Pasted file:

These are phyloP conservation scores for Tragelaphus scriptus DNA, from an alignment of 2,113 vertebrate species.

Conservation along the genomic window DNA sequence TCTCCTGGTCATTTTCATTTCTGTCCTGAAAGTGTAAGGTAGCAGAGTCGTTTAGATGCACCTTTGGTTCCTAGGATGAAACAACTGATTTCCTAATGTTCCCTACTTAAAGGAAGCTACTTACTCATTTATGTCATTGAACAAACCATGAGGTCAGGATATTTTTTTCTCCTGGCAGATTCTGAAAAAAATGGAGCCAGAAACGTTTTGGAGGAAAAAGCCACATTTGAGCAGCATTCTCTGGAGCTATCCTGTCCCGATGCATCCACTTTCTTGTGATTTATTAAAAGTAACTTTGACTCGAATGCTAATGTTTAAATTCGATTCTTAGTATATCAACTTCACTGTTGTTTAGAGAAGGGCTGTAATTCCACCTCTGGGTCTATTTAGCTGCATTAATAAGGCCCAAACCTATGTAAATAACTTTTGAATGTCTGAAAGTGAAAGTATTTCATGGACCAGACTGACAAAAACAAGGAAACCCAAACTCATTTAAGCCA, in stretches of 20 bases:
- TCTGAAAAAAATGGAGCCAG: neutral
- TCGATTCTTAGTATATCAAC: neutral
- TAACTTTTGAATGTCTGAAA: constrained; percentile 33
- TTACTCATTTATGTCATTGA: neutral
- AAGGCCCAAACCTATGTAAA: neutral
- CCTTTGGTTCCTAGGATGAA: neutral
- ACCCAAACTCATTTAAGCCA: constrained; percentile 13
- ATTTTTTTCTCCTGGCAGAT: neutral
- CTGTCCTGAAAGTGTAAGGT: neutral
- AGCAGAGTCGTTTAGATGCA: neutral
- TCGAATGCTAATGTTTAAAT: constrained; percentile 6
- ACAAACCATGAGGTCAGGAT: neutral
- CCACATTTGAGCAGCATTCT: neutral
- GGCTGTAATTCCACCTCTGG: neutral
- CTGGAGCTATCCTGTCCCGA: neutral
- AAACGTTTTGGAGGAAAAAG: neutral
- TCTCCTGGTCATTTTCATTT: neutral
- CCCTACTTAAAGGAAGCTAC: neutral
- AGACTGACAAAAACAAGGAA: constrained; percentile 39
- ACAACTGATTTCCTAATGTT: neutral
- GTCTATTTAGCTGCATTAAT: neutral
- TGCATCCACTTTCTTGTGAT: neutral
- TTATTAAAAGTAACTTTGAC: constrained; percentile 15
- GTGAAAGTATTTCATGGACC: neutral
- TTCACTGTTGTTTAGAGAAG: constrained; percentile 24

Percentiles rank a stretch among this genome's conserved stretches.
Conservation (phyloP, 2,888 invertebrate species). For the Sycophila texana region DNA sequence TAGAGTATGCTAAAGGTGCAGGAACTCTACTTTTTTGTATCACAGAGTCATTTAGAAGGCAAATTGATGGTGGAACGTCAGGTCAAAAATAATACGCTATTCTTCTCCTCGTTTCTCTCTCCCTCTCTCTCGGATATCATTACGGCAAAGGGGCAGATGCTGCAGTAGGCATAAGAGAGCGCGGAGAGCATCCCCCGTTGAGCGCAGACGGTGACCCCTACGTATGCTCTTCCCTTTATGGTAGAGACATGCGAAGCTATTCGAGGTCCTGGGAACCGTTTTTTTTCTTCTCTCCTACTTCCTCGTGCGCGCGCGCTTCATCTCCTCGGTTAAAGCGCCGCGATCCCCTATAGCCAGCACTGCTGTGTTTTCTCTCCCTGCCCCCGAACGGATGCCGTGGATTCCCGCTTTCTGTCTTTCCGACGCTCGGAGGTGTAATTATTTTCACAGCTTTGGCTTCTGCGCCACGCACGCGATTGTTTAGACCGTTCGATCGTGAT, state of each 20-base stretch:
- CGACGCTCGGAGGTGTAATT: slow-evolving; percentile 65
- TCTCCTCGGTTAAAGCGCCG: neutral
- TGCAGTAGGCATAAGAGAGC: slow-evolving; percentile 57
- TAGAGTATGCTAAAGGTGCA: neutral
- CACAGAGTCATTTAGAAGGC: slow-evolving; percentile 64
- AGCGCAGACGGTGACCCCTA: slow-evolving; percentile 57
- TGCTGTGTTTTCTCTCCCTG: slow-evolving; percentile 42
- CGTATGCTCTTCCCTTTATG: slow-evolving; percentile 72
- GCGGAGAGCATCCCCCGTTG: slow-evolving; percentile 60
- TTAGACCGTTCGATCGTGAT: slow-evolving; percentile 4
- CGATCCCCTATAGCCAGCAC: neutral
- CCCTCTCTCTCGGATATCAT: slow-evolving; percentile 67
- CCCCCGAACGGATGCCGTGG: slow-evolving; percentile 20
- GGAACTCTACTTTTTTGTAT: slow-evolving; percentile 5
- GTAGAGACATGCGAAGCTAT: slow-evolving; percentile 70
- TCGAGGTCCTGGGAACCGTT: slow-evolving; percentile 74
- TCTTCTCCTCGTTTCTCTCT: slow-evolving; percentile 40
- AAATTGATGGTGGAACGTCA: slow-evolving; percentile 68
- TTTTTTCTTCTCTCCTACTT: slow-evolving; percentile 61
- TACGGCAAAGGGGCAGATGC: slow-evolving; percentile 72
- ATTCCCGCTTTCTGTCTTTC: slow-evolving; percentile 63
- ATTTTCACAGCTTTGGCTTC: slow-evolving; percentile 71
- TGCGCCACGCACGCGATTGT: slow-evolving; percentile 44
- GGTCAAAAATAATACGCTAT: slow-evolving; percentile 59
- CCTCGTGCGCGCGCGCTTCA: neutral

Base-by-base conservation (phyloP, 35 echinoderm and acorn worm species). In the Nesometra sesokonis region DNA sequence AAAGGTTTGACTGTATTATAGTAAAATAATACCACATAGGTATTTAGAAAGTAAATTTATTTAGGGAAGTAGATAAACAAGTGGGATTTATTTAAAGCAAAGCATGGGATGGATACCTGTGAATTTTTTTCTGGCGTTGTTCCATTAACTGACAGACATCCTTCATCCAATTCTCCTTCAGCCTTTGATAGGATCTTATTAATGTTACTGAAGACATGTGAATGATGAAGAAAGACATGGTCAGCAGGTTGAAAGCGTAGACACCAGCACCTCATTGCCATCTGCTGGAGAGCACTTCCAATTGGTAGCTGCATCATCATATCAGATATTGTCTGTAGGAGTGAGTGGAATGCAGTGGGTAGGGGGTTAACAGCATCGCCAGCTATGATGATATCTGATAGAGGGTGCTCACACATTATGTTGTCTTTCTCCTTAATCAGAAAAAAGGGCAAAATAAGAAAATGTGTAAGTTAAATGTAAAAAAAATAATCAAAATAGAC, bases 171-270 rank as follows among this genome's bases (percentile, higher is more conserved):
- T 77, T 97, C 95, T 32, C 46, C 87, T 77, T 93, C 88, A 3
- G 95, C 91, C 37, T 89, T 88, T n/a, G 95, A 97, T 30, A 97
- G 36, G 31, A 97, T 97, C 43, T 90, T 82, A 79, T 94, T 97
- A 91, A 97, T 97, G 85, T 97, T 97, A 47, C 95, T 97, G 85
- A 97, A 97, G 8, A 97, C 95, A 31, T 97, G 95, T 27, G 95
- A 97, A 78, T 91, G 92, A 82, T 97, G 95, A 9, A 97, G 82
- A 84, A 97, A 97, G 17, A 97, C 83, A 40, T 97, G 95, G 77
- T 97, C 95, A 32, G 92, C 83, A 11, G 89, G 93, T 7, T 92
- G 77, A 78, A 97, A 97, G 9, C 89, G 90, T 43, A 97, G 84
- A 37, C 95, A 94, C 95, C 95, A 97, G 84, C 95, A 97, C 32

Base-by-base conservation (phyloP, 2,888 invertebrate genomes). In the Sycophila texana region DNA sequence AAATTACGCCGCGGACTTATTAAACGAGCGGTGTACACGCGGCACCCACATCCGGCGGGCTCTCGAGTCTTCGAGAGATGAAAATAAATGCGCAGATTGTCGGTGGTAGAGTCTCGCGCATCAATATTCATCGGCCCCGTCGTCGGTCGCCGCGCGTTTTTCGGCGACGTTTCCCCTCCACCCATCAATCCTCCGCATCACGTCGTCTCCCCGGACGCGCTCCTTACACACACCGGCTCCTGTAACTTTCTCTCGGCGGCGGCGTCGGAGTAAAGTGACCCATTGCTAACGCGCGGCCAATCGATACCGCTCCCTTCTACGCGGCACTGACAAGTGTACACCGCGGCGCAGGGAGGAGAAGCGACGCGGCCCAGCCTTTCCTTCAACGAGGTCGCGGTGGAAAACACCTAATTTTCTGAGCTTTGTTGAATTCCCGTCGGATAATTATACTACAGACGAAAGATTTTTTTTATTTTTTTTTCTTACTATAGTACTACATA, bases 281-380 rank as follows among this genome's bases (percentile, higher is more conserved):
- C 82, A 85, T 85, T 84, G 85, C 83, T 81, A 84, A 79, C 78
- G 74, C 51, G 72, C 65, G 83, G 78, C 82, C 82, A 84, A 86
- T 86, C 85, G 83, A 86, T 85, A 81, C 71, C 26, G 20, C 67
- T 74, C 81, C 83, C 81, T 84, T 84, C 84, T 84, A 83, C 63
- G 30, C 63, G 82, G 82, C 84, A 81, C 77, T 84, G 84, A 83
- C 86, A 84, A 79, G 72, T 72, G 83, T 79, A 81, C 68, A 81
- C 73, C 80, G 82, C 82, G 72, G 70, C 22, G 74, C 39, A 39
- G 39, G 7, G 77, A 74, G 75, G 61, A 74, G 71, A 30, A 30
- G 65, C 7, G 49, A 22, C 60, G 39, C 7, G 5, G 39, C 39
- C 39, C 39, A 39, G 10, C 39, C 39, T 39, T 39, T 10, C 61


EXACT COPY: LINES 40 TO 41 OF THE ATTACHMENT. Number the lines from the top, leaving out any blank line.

- CGATCCCCTATAGCCAGCAC: neutral
- CCCTCTCTCTCGGATATCAT: slow-evolving; percentile 67